In an age of super-realism in video games, a simple, decades-old, pattern-recognition game is still one of the highest paid-downloaded games of all time.  

The addictive puzzle game “Tetris” celebrates its 30th birthday Friday, and the addictive, frustrating 1984 title goes down as one of the most memorable and nostalgic ever. Though thousands of puzzle games and smartphone apps have launched over the past 30 years, “Tetris” is still loved by millions of players, especially those who fondly recall spending endless hours on their Nintendo Game Boy or Commodore 64 playing the beloved title.

Tetris-VeryFirstVersion First version of "Tetris." Photo: Courtesy/Wikipedia

"Human beings are addicted to pattern recognition. It is an integral part of our brains and a key to our problem-solving abilities. It's helped us map the constellations, build civilizations and create language. But for some reason, 'Tetris' turns that pattern recognition into an addiction at a level that rivals Pavlov's Dog," Brad Szollose, award-winning author of “Liquid Leadership” told International Business Times.

Russian game designer Alexey Leonidovich Pajitnov, now 58, developed the game with the help of associates Dmitry Pavlovsky and Vadim Gerasimov in the early 1980s. “Tetris” launched in the Soviet Union in 1984 and became available in other countries, including the U.S., in 1986.

Pajitnov came up with the idea to call the game “Tetris” by combining the words “tennis” and “tetromino,” a geometric shape composed of four squares. The game was developed on an Elektronika 60, a Russian terminal computer, while Pajitnov was working for the Soviet Academy of Sciences.

Alexey_Pajitnov_January_2008_cropped Alexey Pajitnov, 58. Photo: Courtesy/Wikipedia

The concept of the game was incredibly simple. Geometric blocks composed of four smaller square blocks would fall from the top of the screen, and players could rotate them by 90-degree units to fit into one another at the base of the screen to form solid lines. Each solid line would disappear, and as the player stacked up more points, the blocks would fall at a quicker rate. The game only consisted of seven different blocks, and though the original Game Boy version showed monochrome graphics, the blocks were featured in various colors on the 1989 Microsoft PC version and the popular arcade version.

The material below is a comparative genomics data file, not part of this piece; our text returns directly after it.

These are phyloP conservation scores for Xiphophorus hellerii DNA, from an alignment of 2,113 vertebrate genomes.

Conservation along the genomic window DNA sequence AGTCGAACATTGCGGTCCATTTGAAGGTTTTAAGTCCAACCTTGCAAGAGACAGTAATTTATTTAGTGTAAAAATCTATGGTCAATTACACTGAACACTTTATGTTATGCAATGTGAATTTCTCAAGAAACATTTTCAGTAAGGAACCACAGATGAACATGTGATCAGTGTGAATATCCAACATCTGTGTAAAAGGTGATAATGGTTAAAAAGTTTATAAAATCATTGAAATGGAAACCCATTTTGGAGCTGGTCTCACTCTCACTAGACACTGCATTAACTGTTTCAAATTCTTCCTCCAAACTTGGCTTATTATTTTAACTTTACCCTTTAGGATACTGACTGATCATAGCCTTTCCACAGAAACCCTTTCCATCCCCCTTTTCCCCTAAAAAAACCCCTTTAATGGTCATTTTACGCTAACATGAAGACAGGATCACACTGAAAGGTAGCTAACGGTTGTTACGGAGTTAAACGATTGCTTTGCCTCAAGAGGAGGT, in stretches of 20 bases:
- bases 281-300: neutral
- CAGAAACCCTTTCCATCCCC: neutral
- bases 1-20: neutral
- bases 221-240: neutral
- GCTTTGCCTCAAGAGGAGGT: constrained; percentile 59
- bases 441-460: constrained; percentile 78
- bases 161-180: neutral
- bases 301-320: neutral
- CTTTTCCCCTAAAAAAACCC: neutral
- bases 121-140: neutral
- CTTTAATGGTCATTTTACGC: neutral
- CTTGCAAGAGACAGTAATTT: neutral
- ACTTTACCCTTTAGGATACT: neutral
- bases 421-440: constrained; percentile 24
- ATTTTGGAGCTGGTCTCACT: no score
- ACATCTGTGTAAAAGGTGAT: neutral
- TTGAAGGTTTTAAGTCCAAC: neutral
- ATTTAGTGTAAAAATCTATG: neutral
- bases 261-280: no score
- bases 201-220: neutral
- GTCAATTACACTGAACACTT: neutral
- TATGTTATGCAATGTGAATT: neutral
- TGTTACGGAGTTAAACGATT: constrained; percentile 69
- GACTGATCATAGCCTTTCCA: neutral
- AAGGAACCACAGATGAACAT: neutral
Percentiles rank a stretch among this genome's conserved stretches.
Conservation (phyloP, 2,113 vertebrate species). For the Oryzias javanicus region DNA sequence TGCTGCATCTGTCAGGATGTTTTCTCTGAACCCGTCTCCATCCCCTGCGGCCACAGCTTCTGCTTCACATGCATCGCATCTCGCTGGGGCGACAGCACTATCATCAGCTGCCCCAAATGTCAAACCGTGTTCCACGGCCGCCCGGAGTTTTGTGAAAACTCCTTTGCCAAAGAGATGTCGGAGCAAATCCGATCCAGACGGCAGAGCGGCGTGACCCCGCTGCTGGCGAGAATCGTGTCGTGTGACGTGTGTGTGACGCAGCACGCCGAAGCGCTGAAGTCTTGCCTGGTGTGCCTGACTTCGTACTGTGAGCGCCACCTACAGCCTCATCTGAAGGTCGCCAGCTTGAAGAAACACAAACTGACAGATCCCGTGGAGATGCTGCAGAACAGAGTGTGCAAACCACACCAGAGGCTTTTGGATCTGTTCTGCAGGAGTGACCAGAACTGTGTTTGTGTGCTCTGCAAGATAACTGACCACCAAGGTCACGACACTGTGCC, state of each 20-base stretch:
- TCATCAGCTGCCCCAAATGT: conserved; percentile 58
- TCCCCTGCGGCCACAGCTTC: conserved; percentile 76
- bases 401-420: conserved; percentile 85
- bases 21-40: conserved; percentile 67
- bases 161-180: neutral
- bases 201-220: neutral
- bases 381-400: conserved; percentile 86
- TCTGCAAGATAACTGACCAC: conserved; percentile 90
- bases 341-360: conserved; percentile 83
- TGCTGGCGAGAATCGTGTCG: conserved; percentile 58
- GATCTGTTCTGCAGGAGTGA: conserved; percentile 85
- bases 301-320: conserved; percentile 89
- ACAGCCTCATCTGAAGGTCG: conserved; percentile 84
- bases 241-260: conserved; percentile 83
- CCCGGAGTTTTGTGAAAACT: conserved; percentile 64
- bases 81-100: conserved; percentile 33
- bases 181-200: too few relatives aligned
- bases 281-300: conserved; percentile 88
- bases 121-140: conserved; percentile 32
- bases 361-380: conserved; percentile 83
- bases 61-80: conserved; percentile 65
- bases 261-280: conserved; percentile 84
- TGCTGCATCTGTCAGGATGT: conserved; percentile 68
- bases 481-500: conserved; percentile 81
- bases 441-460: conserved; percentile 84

360px-Tetrominoes_IJLO_STZ_Worlds Tetris blocks. Photo: Courtesy/Wikipedia

What made “Tetris” so popular? Though the title was available for several home computer platforms during the mid-1980s, it was the launch of the handheld version of the puzzle game for Nintendo’s portable Game Boy console in 1989 that catapulted the title to international fame. At that time, half a dozen different companies claimed rights to create and distribute the title across a variety of computers, consoles and handheld devices.

Tetris_NES_play Nintendo version of "Tetris." Photo: Courtesy/Wikipedia

Several companies filed lawsuits as to which brand officially owned the game during the late 1980s and early 1990s, but official rights to “Tetris” reverted back to creator Pajitnov in 1996. Pajitnov had previously made very little money on the popular title and founded the Tetris Company, which is still the exclusive licensee of the game and owns all the rights to “Tetris” worldwide.

Since then, the title has experienced a number of spinoff games, including “Tetris 2” and 1996’s “Tetris Attack.”

Lakitu_Tetris_Attack Screenshot of "Tetris Attack." The Tetris Company later said it regretted granting permission to Nintendo to use the "Tetris" name. Photo: Courtesy/Wikipedia

In 2007, IGN placed the game second in its “100 Greatest Video Games of All Time” list. In 2010, it was announced that “Tetris” had sold more than 170 million copies, with about 70 million physical copies and more than 100 million smartphone downloads, making it the highest paid-downloaded game of all time.

"'Tetris' is subtle. It's simple and elegant. It's iterative. And the speed of the challenge increases with each level. Human beings, no matter what generation they fall into, have a deep-seeded need to master something," Szollose added. "'Tetris' feeds that need. If you don't believe me, ask any Boomer if they played 'Pong.' Then ask how many hours they played it without being able to stop! These games are joyfully addictive."